When do you write out numbers (and why do they call it “maths” in England)?
Sometimes Math Dude, one of the other Quick and Dirty Tips podcast hosts, gets questions that are more about writing than they are about math, so today, I’m going to answer some of those questions.
How to Write Numbers
People get confused about how to write numbers because different style guides make different recommendations, so it’s easy to hear different rules from different people.
In general, the Chicago Manual of Style wants you to write out the words for more numbers than other style guides. For example, the Associated Press and the British newspaper the Guardian both recommend that their writers use the words for numbers less than 10 and the numeral for anything bigger:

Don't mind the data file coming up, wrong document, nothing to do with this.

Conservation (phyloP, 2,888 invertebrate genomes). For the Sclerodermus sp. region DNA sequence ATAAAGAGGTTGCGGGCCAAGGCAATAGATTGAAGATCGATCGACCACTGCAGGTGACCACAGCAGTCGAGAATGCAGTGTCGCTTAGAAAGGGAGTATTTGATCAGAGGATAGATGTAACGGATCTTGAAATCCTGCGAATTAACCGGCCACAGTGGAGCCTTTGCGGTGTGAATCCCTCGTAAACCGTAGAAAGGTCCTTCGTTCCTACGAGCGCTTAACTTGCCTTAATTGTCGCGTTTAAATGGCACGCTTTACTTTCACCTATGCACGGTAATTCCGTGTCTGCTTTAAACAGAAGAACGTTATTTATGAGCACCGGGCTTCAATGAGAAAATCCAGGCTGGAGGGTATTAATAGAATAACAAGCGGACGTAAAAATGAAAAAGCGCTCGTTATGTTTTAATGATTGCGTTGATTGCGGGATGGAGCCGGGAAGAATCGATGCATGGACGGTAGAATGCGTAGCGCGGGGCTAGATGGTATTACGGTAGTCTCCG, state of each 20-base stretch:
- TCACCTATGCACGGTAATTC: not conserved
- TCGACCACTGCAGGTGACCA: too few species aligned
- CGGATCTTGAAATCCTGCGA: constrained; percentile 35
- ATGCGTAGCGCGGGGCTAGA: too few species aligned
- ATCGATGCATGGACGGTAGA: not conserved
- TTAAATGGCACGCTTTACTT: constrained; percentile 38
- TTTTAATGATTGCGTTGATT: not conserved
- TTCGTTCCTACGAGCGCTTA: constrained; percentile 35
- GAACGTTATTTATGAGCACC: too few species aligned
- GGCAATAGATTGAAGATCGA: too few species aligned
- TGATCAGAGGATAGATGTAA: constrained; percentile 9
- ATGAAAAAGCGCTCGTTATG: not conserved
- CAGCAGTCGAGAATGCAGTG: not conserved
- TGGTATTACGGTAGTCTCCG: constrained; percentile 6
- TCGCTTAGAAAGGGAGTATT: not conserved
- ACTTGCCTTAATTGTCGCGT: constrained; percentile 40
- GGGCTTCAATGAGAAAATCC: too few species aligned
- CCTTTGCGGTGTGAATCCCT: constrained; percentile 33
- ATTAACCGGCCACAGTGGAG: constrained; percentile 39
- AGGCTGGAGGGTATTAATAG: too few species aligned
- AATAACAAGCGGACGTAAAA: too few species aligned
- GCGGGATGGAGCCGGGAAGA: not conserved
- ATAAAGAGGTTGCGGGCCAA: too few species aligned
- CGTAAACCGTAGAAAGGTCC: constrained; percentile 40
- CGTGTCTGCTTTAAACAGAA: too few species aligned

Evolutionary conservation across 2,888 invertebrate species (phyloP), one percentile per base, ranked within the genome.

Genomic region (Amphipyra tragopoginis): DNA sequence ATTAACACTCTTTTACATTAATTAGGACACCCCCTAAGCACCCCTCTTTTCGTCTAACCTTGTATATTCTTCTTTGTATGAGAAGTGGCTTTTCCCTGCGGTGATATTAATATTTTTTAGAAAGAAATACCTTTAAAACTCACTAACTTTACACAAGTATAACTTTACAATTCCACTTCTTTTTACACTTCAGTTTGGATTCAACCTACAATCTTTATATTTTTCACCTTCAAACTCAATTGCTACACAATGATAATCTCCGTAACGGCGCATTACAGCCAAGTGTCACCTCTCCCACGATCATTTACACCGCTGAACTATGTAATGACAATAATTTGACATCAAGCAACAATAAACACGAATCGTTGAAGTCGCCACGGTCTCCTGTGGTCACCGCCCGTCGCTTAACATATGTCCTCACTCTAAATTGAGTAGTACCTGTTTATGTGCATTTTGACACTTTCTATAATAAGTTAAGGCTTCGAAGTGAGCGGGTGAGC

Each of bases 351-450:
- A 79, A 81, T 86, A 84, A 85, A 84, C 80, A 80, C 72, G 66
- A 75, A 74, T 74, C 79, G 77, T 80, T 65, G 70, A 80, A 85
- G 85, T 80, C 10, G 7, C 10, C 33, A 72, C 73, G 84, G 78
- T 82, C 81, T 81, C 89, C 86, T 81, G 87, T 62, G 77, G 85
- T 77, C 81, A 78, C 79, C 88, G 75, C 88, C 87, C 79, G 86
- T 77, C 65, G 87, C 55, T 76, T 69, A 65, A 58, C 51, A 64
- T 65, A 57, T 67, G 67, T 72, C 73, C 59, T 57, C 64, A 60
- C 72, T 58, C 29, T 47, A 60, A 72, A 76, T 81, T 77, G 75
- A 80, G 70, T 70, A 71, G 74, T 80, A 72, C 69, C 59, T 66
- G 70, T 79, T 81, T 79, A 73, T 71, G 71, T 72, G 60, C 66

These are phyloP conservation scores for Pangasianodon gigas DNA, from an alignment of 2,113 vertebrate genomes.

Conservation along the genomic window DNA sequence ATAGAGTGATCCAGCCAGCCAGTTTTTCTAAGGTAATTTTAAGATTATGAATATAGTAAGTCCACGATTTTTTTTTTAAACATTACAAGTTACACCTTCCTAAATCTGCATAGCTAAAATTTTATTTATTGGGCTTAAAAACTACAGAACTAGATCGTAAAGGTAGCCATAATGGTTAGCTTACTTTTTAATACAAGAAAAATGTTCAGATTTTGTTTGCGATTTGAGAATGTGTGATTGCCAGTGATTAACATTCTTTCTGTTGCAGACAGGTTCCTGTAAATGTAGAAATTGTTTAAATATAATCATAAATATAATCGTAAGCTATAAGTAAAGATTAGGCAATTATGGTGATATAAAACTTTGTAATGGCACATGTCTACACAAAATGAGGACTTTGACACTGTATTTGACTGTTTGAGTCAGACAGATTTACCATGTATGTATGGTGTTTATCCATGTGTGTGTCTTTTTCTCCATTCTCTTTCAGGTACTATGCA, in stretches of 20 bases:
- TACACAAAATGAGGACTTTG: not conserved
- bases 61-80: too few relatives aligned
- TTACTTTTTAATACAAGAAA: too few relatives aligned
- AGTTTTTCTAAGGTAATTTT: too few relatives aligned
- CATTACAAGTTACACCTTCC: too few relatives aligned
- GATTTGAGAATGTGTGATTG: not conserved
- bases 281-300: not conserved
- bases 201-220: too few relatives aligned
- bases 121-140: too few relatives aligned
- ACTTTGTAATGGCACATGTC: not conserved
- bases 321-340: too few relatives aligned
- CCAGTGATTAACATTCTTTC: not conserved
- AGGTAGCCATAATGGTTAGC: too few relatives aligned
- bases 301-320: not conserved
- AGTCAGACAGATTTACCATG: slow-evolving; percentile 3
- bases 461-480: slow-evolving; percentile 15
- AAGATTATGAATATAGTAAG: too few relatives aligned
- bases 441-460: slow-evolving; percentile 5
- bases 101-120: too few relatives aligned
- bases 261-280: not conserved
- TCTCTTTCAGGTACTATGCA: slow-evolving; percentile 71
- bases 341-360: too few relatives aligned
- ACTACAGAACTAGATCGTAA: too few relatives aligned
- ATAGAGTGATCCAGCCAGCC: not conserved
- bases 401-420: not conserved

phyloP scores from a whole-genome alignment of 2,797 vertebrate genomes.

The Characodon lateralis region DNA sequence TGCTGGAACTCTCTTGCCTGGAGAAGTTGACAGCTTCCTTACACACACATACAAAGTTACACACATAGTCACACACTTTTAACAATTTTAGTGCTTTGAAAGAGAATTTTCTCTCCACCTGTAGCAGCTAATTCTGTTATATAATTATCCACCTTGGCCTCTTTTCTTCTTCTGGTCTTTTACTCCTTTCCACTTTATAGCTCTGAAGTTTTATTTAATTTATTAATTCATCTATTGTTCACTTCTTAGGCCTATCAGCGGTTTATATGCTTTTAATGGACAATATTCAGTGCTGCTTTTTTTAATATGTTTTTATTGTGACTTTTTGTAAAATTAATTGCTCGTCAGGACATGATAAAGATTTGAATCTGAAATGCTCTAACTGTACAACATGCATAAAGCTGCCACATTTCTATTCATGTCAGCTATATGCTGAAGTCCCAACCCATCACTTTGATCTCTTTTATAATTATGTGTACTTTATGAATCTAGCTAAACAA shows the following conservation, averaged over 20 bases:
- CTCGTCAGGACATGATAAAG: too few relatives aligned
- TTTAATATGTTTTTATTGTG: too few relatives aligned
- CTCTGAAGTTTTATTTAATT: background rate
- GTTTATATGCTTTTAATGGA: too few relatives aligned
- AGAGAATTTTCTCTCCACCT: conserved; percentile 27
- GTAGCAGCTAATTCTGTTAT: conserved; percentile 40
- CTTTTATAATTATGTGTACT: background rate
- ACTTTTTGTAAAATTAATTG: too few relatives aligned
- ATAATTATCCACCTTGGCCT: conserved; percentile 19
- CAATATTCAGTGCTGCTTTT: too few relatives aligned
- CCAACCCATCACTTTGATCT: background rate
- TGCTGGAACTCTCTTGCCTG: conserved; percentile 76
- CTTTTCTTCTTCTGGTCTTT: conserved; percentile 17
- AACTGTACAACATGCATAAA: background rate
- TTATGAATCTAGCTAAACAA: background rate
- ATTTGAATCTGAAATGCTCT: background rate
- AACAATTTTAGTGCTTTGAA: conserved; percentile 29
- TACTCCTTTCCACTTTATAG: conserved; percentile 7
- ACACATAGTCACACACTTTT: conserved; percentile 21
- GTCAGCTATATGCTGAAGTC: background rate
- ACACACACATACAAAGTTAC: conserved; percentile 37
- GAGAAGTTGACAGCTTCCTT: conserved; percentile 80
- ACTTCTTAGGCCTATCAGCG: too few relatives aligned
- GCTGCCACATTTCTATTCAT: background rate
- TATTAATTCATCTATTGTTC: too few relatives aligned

Today, firefighters rescued nine cats from trees.
Yesterday, firefighters rescued 11 cats from trees.
But the Chicago Manual of Style recommends recommends using the words for all whole numbers 100 and lower, and also for big round numbers such as one thousand and twenty thousand.
Today, local firefighters rescued nine cats from trees.
Yesterday, local firefighters rescued eleven cats from trees.
Last year, local firefighters rescued forty-seven cats from trees.
Last year in the US, firefighters rescued 728 cats from trees.
Last year worldwide, firefighters rescued more than one thousand cats from trees.
There are a huge number of exceptions to these rules. I covered some of them in episode 100, but if questions about numbers come up a lot for you, you really need to get a style guide and look it up. The Chicago Manual of Style has a whole chapter just on numbers.
Next: How to Write Fractions